How the Lautenberg Act Fixes TSCA Problems
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Problems with Current Law
Paralyzing Regulatory Hurdle
Requires onerous cost-benefit analysis that has left dangerous chemicals unregulated.
The Lautenberg Act Fix
Health-Only Safety Standard
Prohibits EPA from considering costs when determining safety.
No Protection for Most Vulnerable
No requirement to consider risks to children, pregnant women, the elderly who are at elevated risk.
Explicit Protections for Vulnerable Populations
Expressly requires the protection of those most susceptible to harm from chemicals.
Chemicals Presumed Innocent
No requirement to review the safety of existing chemicals.
Mandate to Review All Chemicals
Explicitly requires safety reviews for all chemicals currently in use.
New Chemicals Lack Adequate Safety Check
New chemicals are allowed onto market without affirmative EPA safety decision.
Safety Finding for New Chemicals Before Use
New chemicals can enter the market only after an affirmative safety finding by EPA.
Weak Testing Powers
Testing requires multiyear rulemaking. EPA must first show potential risk or high exposure, a Catch-22.
New, Efficient Testing Authority
EPA can simply issue an order to require testing. Catch-22 is eliminated.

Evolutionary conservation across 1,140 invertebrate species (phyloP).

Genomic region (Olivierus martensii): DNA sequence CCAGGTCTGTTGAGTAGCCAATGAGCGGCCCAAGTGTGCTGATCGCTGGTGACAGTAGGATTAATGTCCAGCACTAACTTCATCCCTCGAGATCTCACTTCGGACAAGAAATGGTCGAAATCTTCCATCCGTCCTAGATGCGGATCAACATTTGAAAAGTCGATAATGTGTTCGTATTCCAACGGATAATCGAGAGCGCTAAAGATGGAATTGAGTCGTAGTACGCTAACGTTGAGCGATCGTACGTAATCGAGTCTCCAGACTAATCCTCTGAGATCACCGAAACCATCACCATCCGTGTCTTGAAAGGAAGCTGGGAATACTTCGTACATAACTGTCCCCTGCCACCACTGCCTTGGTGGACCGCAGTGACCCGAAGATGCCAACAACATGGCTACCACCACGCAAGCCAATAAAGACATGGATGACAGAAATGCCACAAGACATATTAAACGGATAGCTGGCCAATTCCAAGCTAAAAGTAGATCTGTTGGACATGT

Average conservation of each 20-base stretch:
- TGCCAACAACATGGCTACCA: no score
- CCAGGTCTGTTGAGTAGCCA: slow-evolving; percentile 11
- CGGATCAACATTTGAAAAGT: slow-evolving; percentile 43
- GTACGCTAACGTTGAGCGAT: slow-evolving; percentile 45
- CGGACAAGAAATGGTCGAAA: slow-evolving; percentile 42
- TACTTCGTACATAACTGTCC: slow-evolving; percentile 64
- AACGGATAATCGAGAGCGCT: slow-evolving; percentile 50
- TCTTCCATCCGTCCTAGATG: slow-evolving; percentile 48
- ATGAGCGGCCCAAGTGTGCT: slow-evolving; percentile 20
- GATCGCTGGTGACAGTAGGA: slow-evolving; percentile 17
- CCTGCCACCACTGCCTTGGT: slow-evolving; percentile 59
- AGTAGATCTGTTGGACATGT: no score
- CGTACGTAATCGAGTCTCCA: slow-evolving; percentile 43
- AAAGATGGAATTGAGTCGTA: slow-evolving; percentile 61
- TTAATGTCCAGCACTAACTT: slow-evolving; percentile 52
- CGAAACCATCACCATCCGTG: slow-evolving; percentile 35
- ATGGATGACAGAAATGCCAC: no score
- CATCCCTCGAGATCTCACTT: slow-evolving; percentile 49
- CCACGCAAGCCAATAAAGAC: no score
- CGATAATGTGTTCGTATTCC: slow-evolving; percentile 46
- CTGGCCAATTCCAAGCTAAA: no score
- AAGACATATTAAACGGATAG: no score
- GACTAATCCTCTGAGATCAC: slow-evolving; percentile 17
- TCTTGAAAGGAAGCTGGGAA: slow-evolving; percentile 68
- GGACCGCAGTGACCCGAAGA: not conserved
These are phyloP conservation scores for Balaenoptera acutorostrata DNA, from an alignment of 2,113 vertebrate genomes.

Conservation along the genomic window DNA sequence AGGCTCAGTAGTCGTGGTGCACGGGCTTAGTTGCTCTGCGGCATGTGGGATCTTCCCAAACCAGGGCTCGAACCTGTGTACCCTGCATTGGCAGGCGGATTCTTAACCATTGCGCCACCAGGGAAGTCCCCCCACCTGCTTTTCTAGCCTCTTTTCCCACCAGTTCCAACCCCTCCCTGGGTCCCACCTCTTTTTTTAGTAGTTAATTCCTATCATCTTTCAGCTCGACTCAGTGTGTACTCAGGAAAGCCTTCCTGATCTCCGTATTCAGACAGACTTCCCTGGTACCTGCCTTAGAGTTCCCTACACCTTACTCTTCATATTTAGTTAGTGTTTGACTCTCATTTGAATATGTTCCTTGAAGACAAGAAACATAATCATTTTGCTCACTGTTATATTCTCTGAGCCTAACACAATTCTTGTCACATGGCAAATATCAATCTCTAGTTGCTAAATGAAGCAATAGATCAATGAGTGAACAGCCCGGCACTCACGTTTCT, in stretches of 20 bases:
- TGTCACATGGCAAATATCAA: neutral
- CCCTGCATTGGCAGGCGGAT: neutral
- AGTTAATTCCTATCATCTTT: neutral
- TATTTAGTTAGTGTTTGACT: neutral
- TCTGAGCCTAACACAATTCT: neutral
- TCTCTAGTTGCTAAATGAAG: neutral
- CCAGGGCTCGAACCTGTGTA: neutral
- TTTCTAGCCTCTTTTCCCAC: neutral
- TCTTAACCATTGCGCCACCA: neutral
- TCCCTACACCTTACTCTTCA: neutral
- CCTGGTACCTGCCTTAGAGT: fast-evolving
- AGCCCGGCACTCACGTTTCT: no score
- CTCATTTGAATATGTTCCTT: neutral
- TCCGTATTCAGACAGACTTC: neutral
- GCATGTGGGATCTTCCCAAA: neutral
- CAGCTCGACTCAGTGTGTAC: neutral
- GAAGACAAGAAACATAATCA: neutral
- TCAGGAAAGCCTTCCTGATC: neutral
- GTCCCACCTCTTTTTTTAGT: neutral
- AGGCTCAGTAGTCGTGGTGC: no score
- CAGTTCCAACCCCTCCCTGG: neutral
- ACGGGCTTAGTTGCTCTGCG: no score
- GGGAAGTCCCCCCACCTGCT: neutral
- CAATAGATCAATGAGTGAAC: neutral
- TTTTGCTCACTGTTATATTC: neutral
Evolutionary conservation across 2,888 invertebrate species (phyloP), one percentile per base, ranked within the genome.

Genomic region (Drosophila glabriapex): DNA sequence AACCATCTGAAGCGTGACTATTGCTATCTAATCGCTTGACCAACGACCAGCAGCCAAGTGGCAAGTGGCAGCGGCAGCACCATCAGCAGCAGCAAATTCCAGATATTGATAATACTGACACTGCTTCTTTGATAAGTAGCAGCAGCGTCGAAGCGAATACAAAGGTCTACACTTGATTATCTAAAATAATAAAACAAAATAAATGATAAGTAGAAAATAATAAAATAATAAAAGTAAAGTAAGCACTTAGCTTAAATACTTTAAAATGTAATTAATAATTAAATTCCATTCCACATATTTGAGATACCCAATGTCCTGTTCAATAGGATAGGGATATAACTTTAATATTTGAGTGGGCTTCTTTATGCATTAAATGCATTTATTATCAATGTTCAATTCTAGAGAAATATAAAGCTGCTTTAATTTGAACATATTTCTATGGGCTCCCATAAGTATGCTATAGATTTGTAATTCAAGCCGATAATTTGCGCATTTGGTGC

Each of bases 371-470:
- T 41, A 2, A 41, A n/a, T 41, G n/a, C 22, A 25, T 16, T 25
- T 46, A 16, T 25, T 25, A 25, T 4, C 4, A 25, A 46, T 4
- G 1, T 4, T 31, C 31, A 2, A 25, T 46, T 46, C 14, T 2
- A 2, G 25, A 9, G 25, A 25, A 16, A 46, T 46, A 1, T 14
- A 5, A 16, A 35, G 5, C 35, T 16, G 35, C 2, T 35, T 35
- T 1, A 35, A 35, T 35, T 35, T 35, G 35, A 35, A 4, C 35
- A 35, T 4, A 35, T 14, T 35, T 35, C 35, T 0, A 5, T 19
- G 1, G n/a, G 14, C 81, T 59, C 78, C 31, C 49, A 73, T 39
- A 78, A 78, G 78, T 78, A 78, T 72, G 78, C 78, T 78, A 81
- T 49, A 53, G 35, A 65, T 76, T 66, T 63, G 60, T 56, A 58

EPA can’t support a strong program. Fees are limited to new chemicals and are capped at $2,500/company. Fees go to the general treasury, not to helping offset EPA’s costs.
A New, Dedicated Funding Stream
Fees for new and existing chemicals. Fees go directly to EPA. Fees used to offset costs for all parts of the program.
Excessive Trade Secret Claims
Companies can claim virtually any information confidential. EPA rarely reviews claims. EPA cannot share it with the public, states, or first responders.
Strong new limits on what can be claimed confidential. EPA must review most claims. States, medical professionals can gain access to confidential information.
Chemical Secrets are Indefinite
Claims currently have NO time limits, and remain in place unless the EPA challenges them.
Time Limits and Justification for Trade Secrets
Claims must be fully justified, and will expire after 10 years if they're not re-substantiated.
How you can help
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